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Re: LATE SURVIVING CYNODONT (lenghty and boring)

In a message dated 97-06-14 12:36:41 EDT, radass@orion.neca.com (Ron Dass)

>  >Another example: the transition from the primitive articular-quadrate jaw
>  >hinge to the 
>  >mammalian dentary-squamosal articulation went via a series of 
>  >intermediate forms who possessed a double hinge (Probainognathus, 
>  >Pachygelenus,...)
>  I believe this is the "two part" jaw I referred to in my post. Yes? 
>  Is the posterior part of this double hinge homologous to one of the middle
>  ear bones (hammer, anvil, stapes) in advanced mammals?

OK.  The primitive amniote jaw joint is formed by the articular bone, in the
lower jaw, and the quadrate bone, which attaches to the braincase.  In
pre-mammal evolution, the dentary bone (the bone which holds the teeth and
the mandible of modern mammals) grew up and around the old jaw joint on the
outside until it reached the squamosal bone, where the articulation still is
in modern mammals.  Some protomammals (my favorite of which is
_Diarthrognathus_--"two-jointed jaw") show this double jaw joint:
 articular-quadrate on the inside, dentary-squamosal on the outside.  The
articular and the quadrate then migrated into the mammalian inner ear to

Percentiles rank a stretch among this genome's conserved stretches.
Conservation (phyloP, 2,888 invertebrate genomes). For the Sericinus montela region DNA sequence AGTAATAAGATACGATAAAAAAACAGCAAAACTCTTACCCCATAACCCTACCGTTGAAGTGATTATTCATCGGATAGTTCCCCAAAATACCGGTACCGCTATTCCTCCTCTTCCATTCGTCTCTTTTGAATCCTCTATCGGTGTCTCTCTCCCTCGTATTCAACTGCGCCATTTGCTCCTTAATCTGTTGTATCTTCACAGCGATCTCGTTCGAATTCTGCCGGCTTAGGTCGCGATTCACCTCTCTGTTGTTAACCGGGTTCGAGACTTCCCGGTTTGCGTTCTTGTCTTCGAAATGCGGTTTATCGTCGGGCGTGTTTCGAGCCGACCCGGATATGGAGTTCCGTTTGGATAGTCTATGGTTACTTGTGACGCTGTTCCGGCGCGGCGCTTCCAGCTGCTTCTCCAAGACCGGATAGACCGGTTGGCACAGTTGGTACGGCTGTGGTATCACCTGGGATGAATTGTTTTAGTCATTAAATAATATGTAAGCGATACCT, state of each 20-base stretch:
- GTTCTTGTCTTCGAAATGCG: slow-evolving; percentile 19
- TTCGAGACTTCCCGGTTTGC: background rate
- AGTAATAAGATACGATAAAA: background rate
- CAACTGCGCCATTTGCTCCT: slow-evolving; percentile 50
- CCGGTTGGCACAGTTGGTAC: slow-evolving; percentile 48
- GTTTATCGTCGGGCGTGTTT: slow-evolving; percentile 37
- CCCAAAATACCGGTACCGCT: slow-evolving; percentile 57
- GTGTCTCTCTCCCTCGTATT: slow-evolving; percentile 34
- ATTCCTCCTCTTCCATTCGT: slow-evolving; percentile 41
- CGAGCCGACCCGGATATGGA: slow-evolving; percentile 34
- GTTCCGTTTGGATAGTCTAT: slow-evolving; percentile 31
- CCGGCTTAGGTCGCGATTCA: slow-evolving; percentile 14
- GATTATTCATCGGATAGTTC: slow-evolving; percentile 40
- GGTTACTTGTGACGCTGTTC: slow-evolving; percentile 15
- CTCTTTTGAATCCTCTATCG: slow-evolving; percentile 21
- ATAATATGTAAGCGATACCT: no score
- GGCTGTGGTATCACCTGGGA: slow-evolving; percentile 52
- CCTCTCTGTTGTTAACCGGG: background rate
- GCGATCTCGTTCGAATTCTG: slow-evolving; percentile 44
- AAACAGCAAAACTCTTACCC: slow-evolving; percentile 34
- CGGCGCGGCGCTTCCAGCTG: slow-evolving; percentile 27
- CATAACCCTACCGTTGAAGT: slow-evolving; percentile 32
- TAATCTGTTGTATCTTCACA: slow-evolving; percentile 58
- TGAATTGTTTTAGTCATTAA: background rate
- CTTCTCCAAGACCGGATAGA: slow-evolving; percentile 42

become the hammer and anvil, respectively.

>  I think I read somewhere that monotreme means
>  "one hole" and refers to the fact that the platypus has a cloaca rather
>  the separate anus and penis/vagina characteristic of other mammals (hope
>  communications decency police don't smash down my door ;-). Is this true?

Yes; however, this is also true of marsupials.

>  And do monotremes excrete uric acid like birds and my geckoes or urea like

> me?

Can't help you there.

>  The answer to that might indicate a broad physiological gulf between 
> monotremes
>  and other mammals, much more so than viviparity.

My questions would involve the very primitive shoulder of the monotremes,
which preserve a coracoid and an interclavicle, both lost, AFAIK, in marsups
and placentals.

>  Incidently, are any fossil monotremes known that are generalist "normal"
>  herbivores and carnivores or are they all highly specialized wierdos
>  like the platypus and echidna. 

Unfortunately, the fossil record of monotremes is almost nonexistent apart
from a jaw from South America, nearly identical to a modern platypus apart
from its teeth (it had them).